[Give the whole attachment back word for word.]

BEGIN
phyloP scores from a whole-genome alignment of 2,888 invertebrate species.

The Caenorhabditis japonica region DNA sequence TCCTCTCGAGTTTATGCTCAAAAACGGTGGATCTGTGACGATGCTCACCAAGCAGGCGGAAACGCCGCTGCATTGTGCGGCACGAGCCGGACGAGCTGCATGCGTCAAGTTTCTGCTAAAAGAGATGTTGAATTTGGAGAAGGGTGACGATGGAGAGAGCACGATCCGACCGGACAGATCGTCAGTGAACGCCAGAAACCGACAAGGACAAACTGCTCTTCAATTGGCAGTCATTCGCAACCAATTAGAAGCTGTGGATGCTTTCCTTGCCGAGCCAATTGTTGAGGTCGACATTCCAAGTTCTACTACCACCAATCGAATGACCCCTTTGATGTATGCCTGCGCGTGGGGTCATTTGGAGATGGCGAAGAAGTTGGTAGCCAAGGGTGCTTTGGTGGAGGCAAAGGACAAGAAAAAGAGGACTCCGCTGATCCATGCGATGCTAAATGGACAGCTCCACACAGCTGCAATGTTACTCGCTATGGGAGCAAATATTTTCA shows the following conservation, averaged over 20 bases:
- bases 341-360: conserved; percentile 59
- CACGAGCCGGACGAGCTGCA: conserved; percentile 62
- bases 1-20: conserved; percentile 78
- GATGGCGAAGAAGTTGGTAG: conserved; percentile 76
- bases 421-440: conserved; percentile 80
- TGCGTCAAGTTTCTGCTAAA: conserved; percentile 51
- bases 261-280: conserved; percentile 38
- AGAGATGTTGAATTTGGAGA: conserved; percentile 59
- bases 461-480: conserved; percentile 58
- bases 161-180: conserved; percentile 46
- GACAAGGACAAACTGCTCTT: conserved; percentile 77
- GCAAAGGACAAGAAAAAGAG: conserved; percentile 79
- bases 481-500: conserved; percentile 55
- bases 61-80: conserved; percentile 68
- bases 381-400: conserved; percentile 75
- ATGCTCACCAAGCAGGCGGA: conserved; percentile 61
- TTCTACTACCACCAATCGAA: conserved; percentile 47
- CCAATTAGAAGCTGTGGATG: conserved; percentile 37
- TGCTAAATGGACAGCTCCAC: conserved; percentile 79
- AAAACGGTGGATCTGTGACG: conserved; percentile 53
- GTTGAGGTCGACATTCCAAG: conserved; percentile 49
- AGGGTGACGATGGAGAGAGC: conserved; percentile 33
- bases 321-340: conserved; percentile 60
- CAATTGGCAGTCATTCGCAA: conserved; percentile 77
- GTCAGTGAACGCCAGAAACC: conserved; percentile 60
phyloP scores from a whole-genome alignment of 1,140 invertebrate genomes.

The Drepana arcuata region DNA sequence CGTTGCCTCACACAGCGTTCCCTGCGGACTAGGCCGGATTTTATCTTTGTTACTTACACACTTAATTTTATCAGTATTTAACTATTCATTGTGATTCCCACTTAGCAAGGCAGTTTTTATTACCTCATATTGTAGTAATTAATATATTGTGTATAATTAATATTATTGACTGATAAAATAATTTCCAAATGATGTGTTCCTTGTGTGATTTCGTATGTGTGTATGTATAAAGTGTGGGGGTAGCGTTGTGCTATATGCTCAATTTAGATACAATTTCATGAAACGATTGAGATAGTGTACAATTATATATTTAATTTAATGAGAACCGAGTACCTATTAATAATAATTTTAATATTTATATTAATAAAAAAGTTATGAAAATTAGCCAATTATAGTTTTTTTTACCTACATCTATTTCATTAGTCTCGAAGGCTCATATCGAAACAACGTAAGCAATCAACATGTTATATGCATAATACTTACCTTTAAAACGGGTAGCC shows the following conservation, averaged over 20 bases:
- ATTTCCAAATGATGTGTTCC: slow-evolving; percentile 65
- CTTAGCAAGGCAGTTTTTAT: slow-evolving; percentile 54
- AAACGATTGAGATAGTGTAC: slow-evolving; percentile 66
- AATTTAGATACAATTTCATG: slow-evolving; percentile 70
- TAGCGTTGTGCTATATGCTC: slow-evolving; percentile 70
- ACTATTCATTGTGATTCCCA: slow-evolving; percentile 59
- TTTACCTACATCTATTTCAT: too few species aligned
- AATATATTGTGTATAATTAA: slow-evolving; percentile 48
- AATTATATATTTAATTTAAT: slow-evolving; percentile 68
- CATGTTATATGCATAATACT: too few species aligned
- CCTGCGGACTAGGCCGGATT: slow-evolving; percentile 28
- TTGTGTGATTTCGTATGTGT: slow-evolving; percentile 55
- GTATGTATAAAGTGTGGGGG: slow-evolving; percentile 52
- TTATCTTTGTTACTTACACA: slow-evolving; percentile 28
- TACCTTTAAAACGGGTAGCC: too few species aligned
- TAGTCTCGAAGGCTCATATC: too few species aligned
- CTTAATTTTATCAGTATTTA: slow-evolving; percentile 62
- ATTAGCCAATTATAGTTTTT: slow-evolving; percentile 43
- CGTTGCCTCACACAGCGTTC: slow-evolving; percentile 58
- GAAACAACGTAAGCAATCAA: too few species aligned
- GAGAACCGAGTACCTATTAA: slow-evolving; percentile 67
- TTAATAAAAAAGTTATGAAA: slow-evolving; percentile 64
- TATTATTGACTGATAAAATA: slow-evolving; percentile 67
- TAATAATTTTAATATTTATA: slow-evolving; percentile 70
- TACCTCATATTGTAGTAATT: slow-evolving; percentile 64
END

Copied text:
phyloP scores from a whole-genome alignment of 2,888 invertebrate species.

The Caenorhabditis japonica region DNA sequence TCCTCTCGAGTTTATGCTCAAAAACGGTGGATCTGTGACGATGCTCACCAAGCAGGCGGAAACGCCGCTGCATTGTGCGGCACGAGCCGGACGAGCTGCATGCGTCAAGTTTCTGCTAAAAGAGATGTTGAATTTGGAGAAGGGTGACGATGGAGAGAGCACGATCCGACCGGACAGATCGTCAGTGAACGCCAGAAACCGACAAGGACAAACTGCTCTTCAATTGGCAGTCATTCGCAACCAATTAGAAGCTGTGGATGCTTTCCTTGCCGAGCCAATTGTTGAGGTCGACATTCCAAGTTCTACTACCACCAATCGAATGACCCCTTTGATGTATGCCTGCGCGTGGGGTCATTTGGAGATGGCGAAGAAGTTGGTAGCCAAGGGTGCTTTGGTGGAGGCAAAGGACAAGAAAAAGAGGACTCCGCTGATCCATGCGATGCTAAATGGACAGCTCCACACAGCTGCAATGTTACTCGCTATGGGAGCAAATATTTTCA shows the following conservation, averaged over 20 bases:
- bases 341-360: conserved; percentile 59
- CACGAGCCGGACGAGCTGCA: conserved; percentile 62
- bases 1-20: conserved; percentile 78
- GATGGCGAAGAAGTTGGTAG: conserved; percentile 76
- bases 421-440: conserved; percentile 80
- TGCGTCAAGTTTCTGCTAAA: conserved; percentile 51
- bases 261-280: conserved; percentile 38
- AGAGATGTTGAATTTGGAGA: conserved; percentile 59
- bases 461-480: conserved; percentile 58
- bases 161-180: conserved; percentile 46
- GACAAGGACAAACTGCTCTT: conserved; percentile 77
- GCAAAGGACAAGAAAAAGAG: conserved; percentile 79
- bases 481-500: conserved; percentile 55
- bases 61-80: conserved; percentile 68
- bases 381-400: conserved; percentile 75
- ATGCTCACCAAGCAGGCGGA: conserved; percentile 61
- TTCTACTACCACCAATCGAA: conserved; percentile 47
- CCAATTAGAAGCTGTGGATG: conserved; percentile 37
- TGCTAAATGGACAGCTCCAC: conserved; percentile 79
- AAAACGGTGGATCTGTGACG: conserved; percentile 53
- GTTGAGGTCGACATTCCAAG: conserved; percentile 49
- AGGGTGACGATGGAGAGAGC: conserved; percentile 33
- bases 321-340: conserved; percentile 60
- CAATTGGCAGTCATTCGCAA: conserved; percentile 77
- GTCAGTGAACGCCAGAAACC: conserved; percentile 60
phyloP scores from a whole-genome alignment of 1,140 invertebrate genomes.

The Drepana arcuata region DNA sequence CGTTGCCTCACACAGCGTTCCCTGCGGACTAGGCCGGATTTTATCTTTGTTACTTACACACTTAATTTTATCAGTATTTAACTATTCATTGTGATTCCCACTTAGCAAGGCAGTTTTTATTACCTCATATTGTAGTAATTAATATATTGTGTATAATTAATATTATTGACTGATAAAATAATTTCCAAATGATGTGTTCCTTGTGTGATTTCGTATGTGTGTATGTATAAAGTGTGGGGGTAGCGTTGTGCTATATGCTCAATTTAGATACAATTTCATGAAACGATTGAGATAGTGTACAATTATATATTTAATTTAATGAGAACCGAGTACCTATTAATAATAATTTTAATATTTATATTAATAAAAAAGTTATGAAAATTAGCCAATTATAGTTTTTTTTACCTACATCTATTTCATTAGTCTCGAAGGCTCATATCGAAACAACGTAAGCAATCAACATGTTATATGCATAATACTTACCTTTAAAACGGGTAGCC shows the following conservation, averaged over 20 bases:
- ATTTCCAAATGATGTGTTCC: slow-evolving; percentile 65
- CTTAGCAAGGCAGTTTTTAT: slow-evolving; percentile 54
- AAACGATTGAGATAGTGTAC: slow-evolving; percentile 66
- AATTTAGATACAATTTCATG: slow-evolving; percentile 70
- TAGCGTTGTGCTATATGCTC: slow-evolving; percentile 70
- ACTATTCATTGTGATTCCCA: slow-evolving; percentile 59
- TTTACCTACATCTATTTCAT: too few species aligned
- AATATATTGTGTATAATTAA: slow-evolving; percentile 48
- AATTATATATTTAATTTAAT: slow-evolving; percentile 68
- CATGTTATATGCATAATACT: too few species aligned
- CCTGCGGACTAGGCCGGATT: slow-evolving; percentile 28
- TTGTGTGATTTCGTATGTGT: slow-evolving; percentile 55
- GTATGTATAAAGTGTGGGGG: slow-evolving; percentile 52
- TTATCTTTGTTACTTACACA: slow-evolving; percentile 28
- TACCTTTAAAACGGGTAGCC: too few species aligned
- TAGTCTCGAAGGCTCATATC: too few species aligned
- CTTAATTTTATCAGTATTTA: slow-evolving; percentile 62
- ATTAGCCAATTATAGTTTTT: slow-evolving; percentile 43
- CGTTGCCTCACACAGCGTTC: slow-evolving; percentile 58
- GAAACAACGTAAGCAATCAA: too few species aligned
- GAGAACCGAGTACCTATTAA: slow-evolving; percentile 67
- TTAATAAAAAAGTTATGAAA: slow-evolving; percentile 64
- TATTATTGACTGATAAAATA: slow-evolving; percentile 67
- TAATAATTTTAATATTTATA: slow-evolving; percentile 70
- TACCTCATATTGTAGTAATT: slow-evolving; percentile 64